WEST LAFAYETTE, Ind. -- A study led by a Purdue University researcher projects a 200 percent to 500 percent increase in the number of dangerously hot days in the Mediterranean by the end of the 21st century if the current rate of greenhouse gas emissions continues. The study found France would be subjected to the largest projected increase of high-temperature extremes.
The study also showed a reduction in greenhouse gas emissions could reduce the intensification of dangerously hot days projected in the scenario by up to 50 percent.
"Rare events today, like the 2003 heat wave in Europe, will become much more common as greenhouse gas concentrations increase," said Noah Diffenbaugh, the Purdue assistant professor of earth and atmospheric sciences who led the study. "The frequency at which that scale of event occurs at high greenhouse gas concentrations is staggering. Rare events become the norm, and the extreme events of the future are unprecedented in their severity."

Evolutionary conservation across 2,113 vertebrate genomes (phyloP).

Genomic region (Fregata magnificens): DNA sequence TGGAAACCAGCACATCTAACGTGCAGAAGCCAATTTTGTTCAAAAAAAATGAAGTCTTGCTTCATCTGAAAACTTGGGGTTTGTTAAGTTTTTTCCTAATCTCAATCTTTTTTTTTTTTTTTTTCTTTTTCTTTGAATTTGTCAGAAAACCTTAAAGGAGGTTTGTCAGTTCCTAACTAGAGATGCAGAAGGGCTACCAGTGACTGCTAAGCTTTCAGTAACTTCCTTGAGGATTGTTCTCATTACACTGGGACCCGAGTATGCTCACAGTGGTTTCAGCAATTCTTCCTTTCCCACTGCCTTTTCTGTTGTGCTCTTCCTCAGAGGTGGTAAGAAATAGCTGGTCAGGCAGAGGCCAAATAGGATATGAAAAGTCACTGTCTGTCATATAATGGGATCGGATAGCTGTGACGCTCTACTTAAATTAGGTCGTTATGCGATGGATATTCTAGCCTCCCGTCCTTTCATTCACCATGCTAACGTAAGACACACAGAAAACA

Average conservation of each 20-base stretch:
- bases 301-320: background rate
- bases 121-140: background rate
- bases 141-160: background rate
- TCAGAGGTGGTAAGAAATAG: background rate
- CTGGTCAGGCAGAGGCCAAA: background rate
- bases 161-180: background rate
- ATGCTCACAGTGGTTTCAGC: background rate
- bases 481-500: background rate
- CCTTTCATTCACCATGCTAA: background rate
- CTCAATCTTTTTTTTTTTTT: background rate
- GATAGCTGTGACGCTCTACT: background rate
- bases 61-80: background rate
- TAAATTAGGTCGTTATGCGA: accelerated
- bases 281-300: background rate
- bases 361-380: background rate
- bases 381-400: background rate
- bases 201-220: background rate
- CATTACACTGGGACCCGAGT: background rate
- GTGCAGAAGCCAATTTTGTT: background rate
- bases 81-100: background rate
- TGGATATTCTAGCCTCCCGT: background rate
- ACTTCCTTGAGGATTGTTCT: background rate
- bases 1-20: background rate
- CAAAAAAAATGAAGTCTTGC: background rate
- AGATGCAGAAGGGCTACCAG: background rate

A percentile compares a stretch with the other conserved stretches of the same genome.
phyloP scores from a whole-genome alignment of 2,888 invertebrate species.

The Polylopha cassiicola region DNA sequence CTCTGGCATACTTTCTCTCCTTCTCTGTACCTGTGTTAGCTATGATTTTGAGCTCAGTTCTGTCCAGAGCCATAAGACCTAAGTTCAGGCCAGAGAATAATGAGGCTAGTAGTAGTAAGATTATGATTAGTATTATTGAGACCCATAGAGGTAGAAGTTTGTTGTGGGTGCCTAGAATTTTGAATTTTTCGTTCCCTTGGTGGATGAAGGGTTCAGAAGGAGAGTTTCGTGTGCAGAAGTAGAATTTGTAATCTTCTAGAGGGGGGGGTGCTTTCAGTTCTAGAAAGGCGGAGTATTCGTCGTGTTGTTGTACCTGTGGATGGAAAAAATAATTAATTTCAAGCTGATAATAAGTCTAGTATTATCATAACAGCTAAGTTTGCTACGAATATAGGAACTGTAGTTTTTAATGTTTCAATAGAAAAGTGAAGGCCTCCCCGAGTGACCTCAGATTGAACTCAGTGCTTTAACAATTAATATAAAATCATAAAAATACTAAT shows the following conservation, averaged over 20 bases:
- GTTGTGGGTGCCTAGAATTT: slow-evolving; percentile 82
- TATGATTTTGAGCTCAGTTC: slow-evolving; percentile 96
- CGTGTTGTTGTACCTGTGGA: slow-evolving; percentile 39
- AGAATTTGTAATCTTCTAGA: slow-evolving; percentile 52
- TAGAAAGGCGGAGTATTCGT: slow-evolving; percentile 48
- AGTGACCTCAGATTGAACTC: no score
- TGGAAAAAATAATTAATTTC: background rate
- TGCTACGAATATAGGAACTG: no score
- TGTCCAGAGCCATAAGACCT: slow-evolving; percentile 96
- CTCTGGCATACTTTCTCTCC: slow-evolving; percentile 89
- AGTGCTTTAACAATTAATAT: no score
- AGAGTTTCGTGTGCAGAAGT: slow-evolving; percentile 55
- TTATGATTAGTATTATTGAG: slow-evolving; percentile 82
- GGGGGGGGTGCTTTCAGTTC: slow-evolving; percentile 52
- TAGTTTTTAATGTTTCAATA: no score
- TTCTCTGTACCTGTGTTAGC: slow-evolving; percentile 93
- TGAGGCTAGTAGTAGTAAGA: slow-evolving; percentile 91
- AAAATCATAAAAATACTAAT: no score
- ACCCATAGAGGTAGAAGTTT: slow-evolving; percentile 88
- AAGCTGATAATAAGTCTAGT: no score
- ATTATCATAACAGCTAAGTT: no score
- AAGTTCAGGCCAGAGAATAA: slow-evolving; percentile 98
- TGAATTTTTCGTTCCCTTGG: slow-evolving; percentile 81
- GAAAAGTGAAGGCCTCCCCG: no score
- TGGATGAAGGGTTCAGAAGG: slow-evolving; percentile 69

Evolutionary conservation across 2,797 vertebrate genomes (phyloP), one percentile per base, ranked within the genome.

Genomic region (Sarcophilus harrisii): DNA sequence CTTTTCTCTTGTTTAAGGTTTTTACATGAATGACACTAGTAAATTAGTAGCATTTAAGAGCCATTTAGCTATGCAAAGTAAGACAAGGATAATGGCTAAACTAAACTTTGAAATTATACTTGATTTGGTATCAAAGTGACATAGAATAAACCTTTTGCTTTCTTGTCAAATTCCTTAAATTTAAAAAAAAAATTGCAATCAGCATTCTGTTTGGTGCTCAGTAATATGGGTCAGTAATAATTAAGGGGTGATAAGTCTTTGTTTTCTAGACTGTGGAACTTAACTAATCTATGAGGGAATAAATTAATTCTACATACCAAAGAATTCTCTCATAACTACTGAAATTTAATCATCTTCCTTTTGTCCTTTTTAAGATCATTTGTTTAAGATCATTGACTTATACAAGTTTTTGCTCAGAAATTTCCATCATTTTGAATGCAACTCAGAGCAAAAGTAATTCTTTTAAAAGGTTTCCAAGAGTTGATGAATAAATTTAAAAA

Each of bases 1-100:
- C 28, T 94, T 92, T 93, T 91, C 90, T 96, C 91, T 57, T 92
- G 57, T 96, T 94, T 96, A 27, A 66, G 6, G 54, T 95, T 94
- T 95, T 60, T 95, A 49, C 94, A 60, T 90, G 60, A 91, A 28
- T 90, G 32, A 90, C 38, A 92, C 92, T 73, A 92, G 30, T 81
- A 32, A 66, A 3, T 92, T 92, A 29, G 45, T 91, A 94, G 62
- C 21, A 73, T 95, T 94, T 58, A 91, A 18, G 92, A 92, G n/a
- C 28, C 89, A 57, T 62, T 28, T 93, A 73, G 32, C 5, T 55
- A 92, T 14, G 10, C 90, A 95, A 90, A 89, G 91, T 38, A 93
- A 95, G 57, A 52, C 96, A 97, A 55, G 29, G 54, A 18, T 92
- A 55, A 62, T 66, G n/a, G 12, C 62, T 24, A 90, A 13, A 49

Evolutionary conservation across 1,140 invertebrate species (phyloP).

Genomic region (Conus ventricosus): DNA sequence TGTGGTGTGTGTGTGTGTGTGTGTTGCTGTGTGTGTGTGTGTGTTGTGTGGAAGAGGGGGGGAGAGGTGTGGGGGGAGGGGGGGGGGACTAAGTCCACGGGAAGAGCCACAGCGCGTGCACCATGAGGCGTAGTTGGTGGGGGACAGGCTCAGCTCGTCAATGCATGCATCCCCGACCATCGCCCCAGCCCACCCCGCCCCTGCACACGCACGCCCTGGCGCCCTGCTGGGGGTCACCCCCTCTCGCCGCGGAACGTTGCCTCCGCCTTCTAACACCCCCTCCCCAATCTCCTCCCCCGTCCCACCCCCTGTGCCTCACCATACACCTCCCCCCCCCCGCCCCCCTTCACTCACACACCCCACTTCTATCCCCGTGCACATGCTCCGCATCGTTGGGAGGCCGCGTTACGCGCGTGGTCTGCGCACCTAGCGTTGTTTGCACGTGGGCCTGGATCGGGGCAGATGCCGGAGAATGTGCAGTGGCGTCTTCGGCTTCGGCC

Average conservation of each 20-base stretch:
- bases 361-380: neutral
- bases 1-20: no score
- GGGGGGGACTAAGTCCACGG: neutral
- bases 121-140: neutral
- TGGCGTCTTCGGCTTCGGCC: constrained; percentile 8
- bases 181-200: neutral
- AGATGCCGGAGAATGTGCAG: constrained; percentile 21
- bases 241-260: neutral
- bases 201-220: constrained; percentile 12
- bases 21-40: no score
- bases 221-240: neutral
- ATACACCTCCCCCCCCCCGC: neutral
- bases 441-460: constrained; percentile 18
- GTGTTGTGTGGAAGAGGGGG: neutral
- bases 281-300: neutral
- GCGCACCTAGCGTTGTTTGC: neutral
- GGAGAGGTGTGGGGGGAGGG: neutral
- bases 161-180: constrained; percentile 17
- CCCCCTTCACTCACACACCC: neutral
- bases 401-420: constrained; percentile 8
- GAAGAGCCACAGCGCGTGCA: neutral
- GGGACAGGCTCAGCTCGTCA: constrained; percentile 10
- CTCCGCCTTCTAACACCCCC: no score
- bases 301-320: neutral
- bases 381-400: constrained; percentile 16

A 2003 heat wave led to 15,000 deaths in France and almost 3,000 in Italy. The researchers found that global warming causes summer temperatures to dramatically exceed the range that was correlated with the increased number of deaths.
"The thresholds of the 2003 event are substantially exceeded in the future in both of our research scenarios," said Diffenbaugh, who is a member of Purdue's Climate Change Research Center. "This research is about understanding the response to different emissions levels. We find that decreases in greenhouse gas emissions greatly reduce the impact, but we see negative effects even with reduced emissions. Technological and behavioral changes that are made now will have a big influence on what actually happens in the future."
In addition to the human health risks, extremely high temperatures could impact the economy of this region, which includes metropolitan areas such as Rome, Paris and Barcelona, said Jeremy Pal, co-researc
Contact: Elizabeth K. Gardner